Favorite country songs of the 1970s, Part 9

Some more songs that I liked, one song per artist, not necessarily the biggest hit. As always, I consider myself free to comment on other songs by the artist.

Arkansas”– Teddy & Doyle Wilburn (1972)
The last chart hit for a duo that was of more importance as businessmen than as recording artists. This song got to #47 (#29 on Cashbox). The Wilburns remained important for many years to follow through their publishing companies and other enterprises. One of their protégées, Patty Loveless is still actively recording and performing.

One Monkey Don’t Stop No Show” – Little David Wilkins(1975)
This song got to #11; it figures that an equally large performer, Johnny Russell, was his closest friend in the business.

“We Should Be Together”– Don Williams (1974)
This was Don’s first top five recording. The single issued immediately prior to this “Come Early Morning” b/w ”Amanda” was a double sided hit , with the two sides splitting the airplay. This record was issued on the small JMI label – within a year Don would be signed by a major label and his career would jet into the stratosphere.

Why Don’t You Love Me” – Hank Williams(1976)
I don’t know why MGM reissued this 1950 single that spent 10 weeks at #1 in its original release. It only got to #61 this time around, but any excuse to list a Hank Williams single is welcome.

“Eleven Roses” – Hank Williams, Jr. (1972)
This Darrell McCall-penned song spent two weeks at #1. I was torn between listing this song or “I’ll Think of Something”, which Mark Chesnutt took to #1 in 1992. The pre-outlaw Hank Jr. was a pretty good straight ahead country singer.

“He Will Break Your Heart” – Johnny Williams (1972)
Johnny Williams was a soul singer from Chicago. This song reached #68. Country audiences became familiar with this song as Johnny Paycheck recorded it in 1971 on his first album for Epic. Although Billboard did not track album cuts at the time, country DJs gave the song so many spins off Paycheck’s album that I was sure that that Epic would issue the song as a Paycheck single.

“Country Girl With Hot Pants On” – Leona Williams (1972)
Great singer/songwriter, better remembered as one of the Hag’s ex-wives. While it’s been 26 years since she charted, she still is issuing great albums for the Heart of Texas label. ”Country Girl With Hot Pants On” only reached #52 but did much better in some markets. Her biggest hit was “The Bull and the Beaver” which reached #8 in 1978.

“I Wanna Go Country” – Otis Williams and The Midnight Cowboys (1971)
One of several black singers to attempt to follow Charley Pride, this all-black band from the Cincinnati area was led by the former lead singer of The Charms, who had several pop hits during the 1950s including “Hearts of Stone”. This was the only record to chart country but it, and the album from which it came, were both excellent.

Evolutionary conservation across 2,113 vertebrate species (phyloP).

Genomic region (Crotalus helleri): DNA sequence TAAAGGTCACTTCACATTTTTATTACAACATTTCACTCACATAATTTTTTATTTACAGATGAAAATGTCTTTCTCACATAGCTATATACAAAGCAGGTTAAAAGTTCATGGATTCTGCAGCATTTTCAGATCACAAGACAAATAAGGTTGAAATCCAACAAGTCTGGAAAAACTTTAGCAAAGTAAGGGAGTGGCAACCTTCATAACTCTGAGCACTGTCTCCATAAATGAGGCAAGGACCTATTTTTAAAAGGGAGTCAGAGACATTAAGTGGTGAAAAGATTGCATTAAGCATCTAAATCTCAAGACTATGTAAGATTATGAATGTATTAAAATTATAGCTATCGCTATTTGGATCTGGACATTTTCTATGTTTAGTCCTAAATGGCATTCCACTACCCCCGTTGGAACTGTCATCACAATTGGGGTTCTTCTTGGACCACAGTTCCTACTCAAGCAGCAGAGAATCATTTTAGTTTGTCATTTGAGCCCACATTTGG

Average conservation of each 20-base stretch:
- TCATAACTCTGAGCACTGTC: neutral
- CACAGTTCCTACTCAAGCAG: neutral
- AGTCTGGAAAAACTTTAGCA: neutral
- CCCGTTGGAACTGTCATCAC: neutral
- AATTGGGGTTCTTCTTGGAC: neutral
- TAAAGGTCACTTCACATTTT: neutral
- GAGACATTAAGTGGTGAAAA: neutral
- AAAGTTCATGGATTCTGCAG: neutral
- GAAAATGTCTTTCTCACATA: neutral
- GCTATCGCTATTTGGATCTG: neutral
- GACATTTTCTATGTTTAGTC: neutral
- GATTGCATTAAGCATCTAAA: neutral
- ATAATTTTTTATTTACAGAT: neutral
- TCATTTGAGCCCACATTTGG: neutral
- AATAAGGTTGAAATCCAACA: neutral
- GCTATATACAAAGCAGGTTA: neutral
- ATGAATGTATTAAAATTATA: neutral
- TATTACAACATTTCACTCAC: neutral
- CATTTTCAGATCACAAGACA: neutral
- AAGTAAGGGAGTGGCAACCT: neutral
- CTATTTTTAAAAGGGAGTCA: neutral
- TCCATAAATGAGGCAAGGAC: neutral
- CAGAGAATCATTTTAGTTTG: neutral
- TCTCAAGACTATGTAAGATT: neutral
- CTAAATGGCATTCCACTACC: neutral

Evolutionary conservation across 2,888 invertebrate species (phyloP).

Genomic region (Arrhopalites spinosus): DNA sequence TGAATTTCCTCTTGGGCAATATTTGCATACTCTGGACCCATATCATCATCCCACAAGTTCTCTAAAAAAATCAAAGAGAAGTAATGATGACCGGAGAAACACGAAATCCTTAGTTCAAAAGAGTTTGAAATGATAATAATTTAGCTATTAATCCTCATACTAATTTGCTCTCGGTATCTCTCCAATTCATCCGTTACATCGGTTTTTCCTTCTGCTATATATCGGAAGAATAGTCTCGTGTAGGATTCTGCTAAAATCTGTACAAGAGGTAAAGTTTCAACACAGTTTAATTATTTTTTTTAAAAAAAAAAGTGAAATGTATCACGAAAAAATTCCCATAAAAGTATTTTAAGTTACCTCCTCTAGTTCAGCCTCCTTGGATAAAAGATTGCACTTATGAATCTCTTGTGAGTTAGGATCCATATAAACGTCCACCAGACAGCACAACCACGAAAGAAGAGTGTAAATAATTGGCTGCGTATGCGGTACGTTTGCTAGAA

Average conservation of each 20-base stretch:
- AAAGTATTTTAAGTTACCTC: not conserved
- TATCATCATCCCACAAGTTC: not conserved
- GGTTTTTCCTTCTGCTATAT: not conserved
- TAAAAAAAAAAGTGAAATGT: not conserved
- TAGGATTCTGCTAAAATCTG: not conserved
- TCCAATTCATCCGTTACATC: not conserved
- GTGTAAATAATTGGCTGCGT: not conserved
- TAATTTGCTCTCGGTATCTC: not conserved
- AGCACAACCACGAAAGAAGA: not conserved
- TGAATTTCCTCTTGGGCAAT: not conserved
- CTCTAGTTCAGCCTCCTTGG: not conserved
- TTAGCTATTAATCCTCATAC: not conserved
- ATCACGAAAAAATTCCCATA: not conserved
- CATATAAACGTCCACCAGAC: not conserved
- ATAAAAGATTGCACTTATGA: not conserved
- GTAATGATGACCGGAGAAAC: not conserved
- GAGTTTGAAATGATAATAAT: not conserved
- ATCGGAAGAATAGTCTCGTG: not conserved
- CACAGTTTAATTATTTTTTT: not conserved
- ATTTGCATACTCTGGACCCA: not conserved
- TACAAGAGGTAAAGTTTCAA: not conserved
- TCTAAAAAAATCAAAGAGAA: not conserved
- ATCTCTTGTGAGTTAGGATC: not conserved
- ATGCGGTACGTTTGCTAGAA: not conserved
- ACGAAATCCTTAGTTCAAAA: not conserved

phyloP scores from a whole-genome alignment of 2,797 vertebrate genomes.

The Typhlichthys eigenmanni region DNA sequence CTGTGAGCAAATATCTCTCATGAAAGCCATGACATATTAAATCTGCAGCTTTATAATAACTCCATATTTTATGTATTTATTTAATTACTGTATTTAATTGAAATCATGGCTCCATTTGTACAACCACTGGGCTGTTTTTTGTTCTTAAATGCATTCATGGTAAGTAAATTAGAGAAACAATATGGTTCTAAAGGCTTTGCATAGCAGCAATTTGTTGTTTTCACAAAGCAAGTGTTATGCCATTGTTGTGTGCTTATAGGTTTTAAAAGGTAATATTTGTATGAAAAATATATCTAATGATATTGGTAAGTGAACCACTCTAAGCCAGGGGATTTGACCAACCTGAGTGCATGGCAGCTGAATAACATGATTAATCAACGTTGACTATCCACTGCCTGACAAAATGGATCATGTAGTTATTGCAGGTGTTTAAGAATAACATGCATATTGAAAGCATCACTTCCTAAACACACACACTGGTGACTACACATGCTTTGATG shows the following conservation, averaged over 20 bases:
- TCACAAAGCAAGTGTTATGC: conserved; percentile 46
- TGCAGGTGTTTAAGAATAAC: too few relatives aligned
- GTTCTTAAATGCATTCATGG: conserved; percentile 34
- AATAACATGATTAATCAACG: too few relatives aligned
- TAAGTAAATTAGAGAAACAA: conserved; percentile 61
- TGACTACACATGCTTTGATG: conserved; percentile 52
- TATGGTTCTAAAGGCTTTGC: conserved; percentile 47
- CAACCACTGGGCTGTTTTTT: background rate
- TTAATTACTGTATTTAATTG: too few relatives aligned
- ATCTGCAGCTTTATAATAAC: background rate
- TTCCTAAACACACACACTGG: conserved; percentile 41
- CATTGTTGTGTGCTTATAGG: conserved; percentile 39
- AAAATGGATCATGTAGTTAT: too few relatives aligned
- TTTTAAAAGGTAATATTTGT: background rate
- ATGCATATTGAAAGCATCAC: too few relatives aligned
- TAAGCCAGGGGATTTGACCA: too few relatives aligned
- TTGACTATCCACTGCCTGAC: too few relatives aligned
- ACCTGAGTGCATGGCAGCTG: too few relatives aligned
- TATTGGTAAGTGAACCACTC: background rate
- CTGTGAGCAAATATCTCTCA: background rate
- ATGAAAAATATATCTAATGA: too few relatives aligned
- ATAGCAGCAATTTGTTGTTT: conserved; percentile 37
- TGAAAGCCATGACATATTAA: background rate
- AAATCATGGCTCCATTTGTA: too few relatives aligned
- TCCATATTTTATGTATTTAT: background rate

“The Night Miss Nancy Ann’s Hotel For Single Girls Burned Down“ – Tex Williams (1972)

Tex was a big star during the 1940s, both as part of Spade Cooley’s band and on his own, with a mega-hit with “Smoke, Smoke, Smoke (That Cigarette)“ which went #1 country (16 weeks) and pop (6 weeks) in 1947. This amusing story reached #29 Billboard /#18 Cashbox, his last real hit. Tex died in 1985 of lung cancer.

“Ida Red” – Bob Wills (1976)
New version of Bob’s 1938 hit – reached #99 for one week. Bob had chart hits throughout the 1940s. His most famous song, “New San Antonio Rose, was nearing the end of its pop chart run when Billboard started their country charts on January 1, 1944. Had the charts been started six months earlier the song would have spent many weeks at #1.

“There’s A Song On The Jukebox” – David Wills (1975)
This was one of two top ten records for Wills, a protégé of Charlie Rich, who produced his first three singles. I don’t hear any resemblance to Rich, but he was a fine singer.

“Do It To Someone You Love” – Norro Wilson (1970)
The only top twenty record for one of Nashville’s leading producers and songwriters. Charlie Rich had huge hits with his “The Most Beautiful Girl”, “Very Special Love Song” and “I Love My Friend”.

“Johnny’s Cash and Charley’s Pride” – Mac Wiseman (1970)
Mac is probably the best bluegrass vocalist – ever. Known as ‘The Voice With A Heart’, this amusing record went top forty, a major feat for 50 year old bluegrass artist.

“The Wonders You Perform” – Tammy Wynette (1971)
Just a song I happen to like. This record reached #1 on Record World and #2 on Cashbox.

“Goin’ Steady” – Faron Young (1971)
A remake of his 1952 smash, this speeded up version is probably my favorite Faron Young track. From 1969 to 1971, Faron had six songs reach #1 on one or more of the major charts. “Step Aside”, “Leavin’ And Sayin’ Goodbye” and “Four In The Morning” were also classic songs from this period.

Album Review: Patty Loveless – ‘Only What I Feel’

Only What I FeelAfter the breakthrough of Honky Tonk Angel, it must have been very frustrating for both Patty Loveless and her label that her career seemed to have plateaued. The next two albums, 1990’s On Down The Line and 1991’s Up Against My Heart, did not sell as well, and although her singles were still charting, they were not as consistently successful as those from Honky Tonk Angel. Patty believed she was not a priority for MCA, which had a number of other high-profile female singers including Reba McEntire. She negotiated a release from the label and signed with Epic.